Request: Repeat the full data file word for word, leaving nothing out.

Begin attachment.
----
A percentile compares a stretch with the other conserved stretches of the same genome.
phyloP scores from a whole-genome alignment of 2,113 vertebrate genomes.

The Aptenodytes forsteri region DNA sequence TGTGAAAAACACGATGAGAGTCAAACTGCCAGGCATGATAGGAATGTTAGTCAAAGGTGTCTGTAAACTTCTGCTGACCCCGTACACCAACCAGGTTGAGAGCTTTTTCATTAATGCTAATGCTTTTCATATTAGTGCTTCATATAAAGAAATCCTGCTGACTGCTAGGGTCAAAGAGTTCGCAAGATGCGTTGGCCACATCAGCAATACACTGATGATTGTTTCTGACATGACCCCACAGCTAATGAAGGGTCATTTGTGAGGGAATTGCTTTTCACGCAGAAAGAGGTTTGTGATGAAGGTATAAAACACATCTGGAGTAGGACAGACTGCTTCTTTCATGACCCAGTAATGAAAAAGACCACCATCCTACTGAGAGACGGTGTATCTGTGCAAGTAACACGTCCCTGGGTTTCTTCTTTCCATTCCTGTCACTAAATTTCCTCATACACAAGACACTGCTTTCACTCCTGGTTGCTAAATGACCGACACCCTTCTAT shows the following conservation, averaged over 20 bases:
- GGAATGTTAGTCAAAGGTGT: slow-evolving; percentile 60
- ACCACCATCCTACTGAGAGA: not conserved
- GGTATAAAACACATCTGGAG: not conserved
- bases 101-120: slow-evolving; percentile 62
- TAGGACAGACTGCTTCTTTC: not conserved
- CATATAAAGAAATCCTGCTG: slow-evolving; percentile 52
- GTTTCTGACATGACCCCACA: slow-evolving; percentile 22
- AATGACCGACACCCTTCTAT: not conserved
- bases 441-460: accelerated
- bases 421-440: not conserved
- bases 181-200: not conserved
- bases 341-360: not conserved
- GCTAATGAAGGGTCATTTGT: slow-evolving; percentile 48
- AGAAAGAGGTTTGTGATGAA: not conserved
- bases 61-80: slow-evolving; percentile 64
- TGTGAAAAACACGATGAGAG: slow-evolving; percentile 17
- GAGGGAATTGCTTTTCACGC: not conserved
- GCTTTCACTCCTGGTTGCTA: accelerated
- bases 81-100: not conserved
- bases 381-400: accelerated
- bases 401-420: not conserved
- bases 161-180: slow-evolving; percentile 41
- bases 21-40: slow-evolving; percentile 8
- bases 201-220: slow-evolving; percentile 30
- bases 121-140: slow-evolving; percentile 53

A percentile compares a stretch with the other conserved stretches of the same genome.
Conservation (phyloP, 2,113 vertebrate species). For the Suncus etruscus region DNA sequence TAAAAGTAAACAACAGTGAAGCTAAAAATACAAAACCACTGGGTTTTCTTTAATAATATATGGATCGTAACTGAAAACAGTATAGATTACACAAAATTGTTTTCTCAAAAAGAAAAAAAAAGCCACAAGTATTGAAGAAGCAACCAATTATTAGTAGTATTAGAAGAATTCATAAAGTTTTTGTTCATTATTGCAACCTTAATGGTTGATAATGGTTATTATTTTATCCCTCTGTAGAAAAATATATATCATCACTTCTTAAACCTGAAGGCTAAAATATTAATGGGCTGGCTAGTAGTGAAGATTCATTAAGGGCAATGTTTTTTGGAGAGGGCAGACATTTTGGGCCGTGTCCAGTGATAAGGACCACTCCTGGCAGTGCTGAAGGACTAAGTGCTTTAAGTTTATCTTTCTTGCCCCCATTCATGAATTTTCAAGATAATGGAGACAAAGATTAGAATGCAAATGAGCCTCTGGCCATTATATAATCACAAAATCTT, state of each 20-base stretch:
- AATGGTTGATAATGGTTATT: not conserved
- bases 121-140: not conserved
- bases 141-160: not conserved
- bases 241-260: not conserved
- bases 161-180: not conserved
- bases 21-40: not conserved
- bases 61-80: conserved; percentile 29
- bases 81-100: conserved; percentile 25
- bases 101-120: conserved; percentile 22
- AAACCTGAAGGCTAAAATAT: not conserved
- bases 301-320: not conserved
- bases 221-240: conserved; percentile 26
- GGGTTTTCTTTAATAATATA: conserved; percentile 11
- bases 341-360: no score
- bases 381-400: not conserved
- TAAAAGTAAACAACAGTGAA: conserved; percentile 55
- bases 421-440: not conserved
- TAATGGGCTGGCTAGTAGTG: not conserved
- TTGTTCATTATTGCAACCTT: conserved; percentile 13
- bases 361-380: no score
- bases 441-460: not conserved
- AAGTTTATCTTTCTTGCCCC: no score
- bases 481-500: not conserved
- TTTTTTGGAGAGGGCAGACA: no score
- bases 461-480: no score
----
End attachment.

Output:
A percentile compares a stretch with the other conserved stretches of the same genome.
phyloP scores from a whole-genome alignment of 2,113 vertebrate genomes.

The Aptenodytes forsteri region DNA sequence TGTGAAAAACACGATGAGAGTCAAACTGCCAGGCATGATAGGAATGTTAGTCAAAGGTGTCTGTAAACTTCTGCTGACCCCGTACACCAACCAGGTTGAGAGCTTTTTCATTAATGCTAATGCTTTTCATATTAGTGCTTCATATAAAGAAATCCTGCTGACTGCTAGGGTCAAAGAGTTCGCAAGATGCGTTGGCCACATCAGCAATACACTGATGATTGTTTCTGACATGACCCCACAGCTAATGAAGGGTCATTTGTGAGGGAATTGCTTTTCACGCAGAAAGAGGTTTGTGATGAAGGTATAAAACACATCTGGAGTAGGACAGACTGCTTCTTTCATGACCCAGTAATGAAAAAGACCACCATCCTACTGAGAGACGGTGTATCTGTGCAAGTAACACGTCCCTGGGTTTCTTCTTTCCATTCCTGTCACTAAATTTCCTCATACACAAGACACTGCTTTCACTCCTGGTTGCTAAATGACCGACACCCTTCTAT shows the following conservation, averaged over 20 bases:
- GGAATGTTAGTCAAAGGTGT: slow-evolving; percentile 60
- ACCACCATCCTACTGAGAGA: not conserved
- GGTATAAAACACATCTGGAG: not conserved
- bases 101-120: slow-evolving; percentile 62
- TAGGACAGACTGCTTCTTTC: not conserved
- CATATAAAGAAATCCTGCTG: slow-evolving; percentile 52
- GTTTCTGACATGACCCCACA: slow-evolving; percentile 22
- AATGACCGACACCCTTCTAT: not conserved
- bases 441-460: accelerated
- bases 421-440: not conserved
- bases 181-200: not conserved
- bases 341-360: not conserved
- GCTAATGAAGGGTCATTTGT: slow-evolving; percentile 48
- AGAAAGAGGTTTGTGATGAA: not conserved
- bases 61-80: slow-evolving; percentile 64
- TGTGAAAAACACGATGAGAG: slow-evolving; percentile 17
- GAGGGAATTGCTTTTCACGC: not conserved
- GCTTTCACTCCTGGTTGCTA: accelerated
- bases 81-100: not conserved
- bases 381-400: accelerated
- bases 401-420: not conserved
- bases 161-180: slow-evolving; percentile 41
- bases 21-40: slow-evolving; percentile 8
- bases 201-220: slow-evolving; percentile 30
- bases 121-140: slow-evolving; percentile 53

A percentile compares a stretch with the other conserved stretches of the same genome.
Conservation (phyloP, 2,113 vertebrate species). For the Suncus etruscus region DNA sequence TAAAAGTAAACAACAGTGAAGCTAAAAATACAAAACCACTGGGTTTTCTTTAATAATATATGGATCGTAACTGAAAACAGTATAGATTACACAAAATTGTTTTCTCAAAAAGAAAAAAAAAGCCACAAGTATTGAAGAAGCAACCAATTATTAGTAGTATTAGAAGAATTCATAAAGTTTTTGTTCATTATTGCAACCTTAATGGTTGATAATGGTTATTATTTTATCCCTCTGTAGAAAAATATATATCATCACTTCTTAAACCTGAAGGCTAAAATATTAATGGGCTGGCTAGTAGTGAAGATTCATTAAGGGCAATGTTTTTTGGAGAGGGCAGACATTTTGGGCCGTGTCCAGTGATAAGGACCACTCCTGGCAGTGCTGAAGGACTAAGTGCTTTAAGTTTATCTTTCTTGCCCCCATTCATGAATTTTCAAGATAATGGAGACAAAGATTAGAATGCAAATGAGCCTCTGGCCATTATATAATCACAAAATCTT, state of each 20-base stretch:
- AATGGTTGATAATGGTTATT: not conserved
- bases 121-140: not conserved
- bases 141-160: not conserved
- bases 241-260: not conserved
- bases 161-180: not conserved
- bases 21-40: not conserved
- bases 61-80: conserved; percentile 29
- bases 81-100: conserved; percentile 25
- bases 101-120: conserved; percentile 22
- AAACCTGAAGGCTAAAATAT: not conserved
- bases 301-320: not conserved
- bases 221-240: conserved; percentile 26
- GGGTTTTCTTTAATAATATA: conserved; percentile 11
- bases 341-360: no score
- bases 381-400: not conserved
- TAAAAGTAAACAACAGTGAA: conserved; percentile 55
- bases 421-440: not conserved
- TAATGGGCTGGCTAGTAGTG: not conserved
- TTGTTCATTATTGCAACCTT: conserved; percentile 13
- bases 361-380: no score
- bases 441-460: not conserved
- AAGTTTATCTTTCTTGCCCC: no score
- bases 481-500: not conserved
- TTTTTTGGAGAGGGCAGACA: no score
- bases 461-480: no score